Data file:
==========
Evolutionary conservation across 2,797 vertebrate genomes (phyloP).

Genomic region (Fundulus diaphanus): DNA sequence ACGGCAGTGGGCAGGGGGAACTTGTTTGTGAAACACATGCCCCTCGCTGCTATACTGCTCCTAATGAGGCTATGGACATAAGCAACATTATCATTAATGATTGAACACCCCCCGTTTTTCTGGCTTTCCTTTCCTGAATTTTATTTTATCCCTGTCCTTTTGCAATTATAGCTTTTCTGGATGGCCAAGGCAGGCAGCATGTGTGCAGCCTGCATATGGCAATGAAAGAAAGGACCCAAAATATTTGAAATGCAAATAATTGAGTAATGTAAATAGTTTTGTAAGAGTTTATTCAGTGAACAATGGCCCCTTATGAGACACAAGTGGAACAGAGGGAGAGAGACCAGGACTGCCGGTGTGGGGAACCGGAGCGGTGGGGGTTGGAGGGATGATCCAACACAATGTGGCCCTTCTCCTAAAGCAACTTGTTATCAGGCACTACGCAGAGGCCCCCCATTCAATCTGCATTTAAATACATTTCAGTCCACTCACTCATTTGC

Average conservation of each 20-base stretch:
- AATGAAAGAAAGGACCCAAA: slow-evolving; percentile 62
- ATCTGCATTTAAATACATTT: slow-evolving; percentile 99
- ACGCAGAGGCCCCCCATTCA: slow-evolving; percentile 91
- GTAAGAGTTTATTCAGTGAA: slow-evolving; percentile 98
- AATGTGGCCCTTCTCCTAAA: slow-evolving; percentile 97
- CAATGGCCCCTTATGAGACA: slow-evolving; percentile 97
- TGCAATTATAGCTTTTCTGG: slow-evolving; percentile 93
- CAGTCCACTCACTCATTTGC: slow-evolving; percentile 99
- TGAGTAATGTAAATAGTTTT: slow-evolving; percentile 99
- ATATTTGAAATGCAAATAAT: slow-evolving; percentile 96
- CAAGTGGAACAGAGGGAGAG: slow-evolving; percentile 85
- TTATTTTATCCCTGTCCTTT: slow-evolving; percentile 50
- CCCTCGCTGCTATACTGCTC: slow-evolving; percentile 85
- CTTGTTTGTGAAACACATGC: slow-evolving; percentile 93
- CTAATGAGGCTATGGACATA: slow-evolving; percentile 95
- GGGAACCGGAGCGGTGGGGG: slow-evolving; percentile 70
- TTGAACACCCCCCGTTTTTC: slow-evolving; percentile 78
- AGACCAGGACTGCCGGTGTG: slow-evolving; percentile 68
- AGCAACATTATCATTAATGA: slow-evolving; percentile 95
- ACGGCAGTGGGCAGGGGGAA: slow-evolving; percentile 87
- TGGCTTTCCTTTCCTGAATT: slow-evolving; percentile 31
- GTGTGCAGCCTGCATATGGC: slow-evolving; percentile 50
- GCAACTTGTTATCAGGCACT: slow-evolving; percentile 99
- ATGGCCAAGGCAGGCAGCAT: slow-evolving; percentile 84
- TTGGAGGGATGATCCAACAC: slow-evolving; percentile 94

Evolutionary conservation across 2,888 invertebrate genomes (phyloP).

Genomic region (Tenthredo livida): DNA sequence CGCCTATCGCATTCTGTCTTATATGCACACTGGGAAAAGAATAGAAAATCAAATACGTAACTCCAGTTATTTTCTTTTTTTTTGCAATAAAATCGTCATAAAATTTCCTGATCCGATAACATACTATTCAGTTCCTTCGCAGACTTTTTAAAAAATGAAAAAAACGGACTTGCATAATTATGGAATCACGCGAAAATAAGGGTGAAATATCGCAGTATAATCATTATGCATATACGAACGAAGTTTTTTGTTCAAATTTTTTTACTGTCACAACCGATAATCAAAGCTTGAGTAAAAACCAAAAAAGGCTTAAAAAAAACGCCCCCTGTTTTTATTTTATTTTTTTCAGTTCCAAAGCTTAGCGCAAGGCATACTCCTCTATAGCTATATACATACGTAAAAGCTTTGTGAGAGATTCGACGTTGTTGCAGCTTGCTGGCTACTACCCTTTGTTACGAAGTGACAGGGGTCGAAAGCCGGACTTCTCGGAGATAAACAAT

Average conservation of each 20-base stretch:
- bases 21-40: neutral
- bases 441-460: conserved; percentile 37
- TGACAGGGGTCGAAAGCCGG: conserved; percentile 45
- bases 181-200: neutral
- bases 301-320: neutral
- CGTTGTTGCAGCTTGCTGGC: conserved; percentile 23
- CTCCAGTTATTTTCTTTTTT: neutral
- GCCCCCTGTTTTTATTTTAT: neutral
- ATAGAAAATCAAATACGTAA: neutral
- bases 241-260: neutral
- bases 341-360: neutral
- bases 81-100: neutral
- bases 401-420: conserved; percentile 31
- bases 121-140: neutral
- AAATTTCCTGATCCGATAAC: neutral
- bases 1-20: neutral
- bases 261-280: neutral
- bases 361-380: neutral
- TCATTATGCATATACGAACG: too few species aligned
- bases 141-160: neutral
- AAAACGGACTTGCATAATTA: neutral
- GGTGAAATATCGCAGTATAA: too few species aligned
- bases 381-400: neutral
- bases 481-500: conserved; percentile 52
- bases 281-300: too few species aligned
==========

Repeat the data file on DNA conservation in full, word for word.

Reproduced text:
Evolutionary conservation across 2,797 vertebrate genomes (phyloP).

Genomic region (Fundulus diaphanus): DNA sequence ACGGCAGTGGGCAGGGGGAACTTGTTTGTGAAACACATGCCCCTCGCTGCTATACTGCTCCTAATGAGGCTATGGACATAAGCAACATTATCATTAATGATTGAACACCCCCCGTTTTTCTGGCTTTCCTTTCCTGAATTTTATTTTATCCCTGTCCTTTTGCAATTATAGCTTTTCTGGATGGCCAAGGCAGGCAGCATGTGTGCAGCCTGCATATGGCAATGAAAGAAAGGACCCAAAATATTTGAAATGCAAATAATTGAGTAATGTAAATAGTTTTGTAAGAGTTTATTCAGTGAACAATGGCCCCTTATGAGACACAAGTGGAACAGAGGGAGAGAGACCAGGACTGCCGGTGTGGGGAACCGGAGCGGTGGGGGTTGGAGGGATGATCCAACACAATGTGGCCCTTCTCCTAAAGCAACTTGTTATCAGGCACTACGCAGAGGCCCCCCATTCAATCTGCATTTAAATACATTTCAGTCCACTCACTCATTTGC

Average conservation of each 20-base stretch:
- AATGAAAGAAAGGACCCAAA: slow-evolving; percentile 62
- ATCTGCATTTAAATACATTT: slow-evolving; percentile 99
- ACGCAGAGGCCCCCCATTCA: slow-evolving; percentile 91
- GTAAGAGTTTATTCAGTGAA: slow-evolving; percentile 98
- AATGTGGCCCTTCTCCTAAA: slow-evolving; percentile 97
- CAATGGCCCCTTATGAGACA: slow-evolving; percentile 97
- TGCAATTATAGCTTTTCTGG: slow-evolving; percentile 93
- CAGTCCACTCACTCATTTGC: slow-evolving; percentile 99
- TGAGTAATGTAAATAGTTTT: slow-evolving; percentile 99
- ATATTTGAAATGCAAATAAT: slow-evolving; percentile 96
- CAAGTGGAACAGAGGGAGAG: slow-evolving; percentile 85
- TTATTTTATCCCTGTCCTTT: slow-evolving; percentile 50
- CCCTCGCTGCTATACTGCTC: slow-evolving; percentile 85
- CTTGTTTGTGAAACACATGC: slow-evolving; percentile 93
- CTAATGAGGCTATGGACATA: slow-evolving; percentile 95
- GGGAACCGGAGCGGTGGGGG: slow-evolving; percentile 70
- TTGAACACCCCCCGTTTTTC: slow-evolving; percentile 78
- AGACCAGGACTGCCGGTGTG: slow-evolving; percentile 68
- AGCAACATTATCATTAATGA: slow-evolving; percentile 95
- ACGGCAGTGGGCAGGGGGAA: slow-evolving; percentile 87
- TGGCTTTCCTTTCCTGAATT: slow-evolving; percentile 31
- GTGTGCAGCCTGCATATGGC: slow-evolving; percentile 50
- GCAACTTGTTATCAGGCACT: slow-evolving; percentile 99
- ATGGCCAAGGCAGGCAGCAT: slow-evolving; percentile 84
- TTGGAGGGATGATCCAACAC: slow-evolving; percentile 94

Evolutionary conservation across 2,888 invertebrate genomes (phyloP).

Genomic region (Tenthredo livida): DNA sequence CGCCTATCGCATTCTGTCTTATATGCACACTGGGAAAAGAATAGAAAATCAAATACGTAACTCCAGTTATTTTCTTTTTTTTTGCAATAAAATCGTCATAAAATTTCCTGATCCGATAACATACTATTCAGTTCCTTCGCAGACTTTTTAAAAAATGAAAAAAACGGACTTGCATAATTATGGAATCACGCGAAAATAAGGGTGAAATATCGCAGTATAATCATTATGCATATACGAACGAAGTTTTTTGTTCAAATTTTTTTACTGTCACAACCGATAATCAAAGCTTGAGTAAAAACCAAAAAAGGCTTAAAAAAAACGCCCCCTGTTTTTATTTTATTTTTTTCAGTTCCAAAGCTTAGCGCAAGGCATACTCCTCTATAGCTATATACATACGTAAAAGCTTTGTGAGAGATTCGACGTTGTTGCAGCTTGCTGGCTACTACCCTTTGTTACGAAGTGACAGGGGTCGAAAGCCGGACTTCTCGGAGATAAACAAT

Average conservation of each 20-base stretch:
- bases 21-40: neutral
- bases 441-460: conserved; percentile 37
- TGACAGGGGTCGAAAGCCGG: conserved; percentile 45
- bases 181-200: neutral
- bases 301-320: neutral
- CGTTGTTGCAGCTTGCTGGC: conserved; percentile 23
- CTCCAGTTATTTTCTTTTTT: neutral
- GCCCCCTGTTTTTATTTTAT: neutral
- ATAGAAAATCAAATACGTAA: neutral
- bases 241-260: neutral
- bases 341-360: neutral
- bases 81-100: neutral
- bases 401-420: conserved; percentile 31
- bases 121-140: neutral
- AAATTTCCTGATCCGATAAC: neutral
- bases 1-20: neutral
- bases 261-280: neutral
- bases 361-380: neutral
- TCATTATGCATATACGAACG: too few species aligned
- bases 141-160: neutral
- AAAACGGACTTGCATAATTA: neutral
- GGTGAAATATCGCAGTATAA: too few species aligned
- bases 381-400: neutral
- bases 481-500: conserved; percentile 52
- bases 281-300: too few species aligned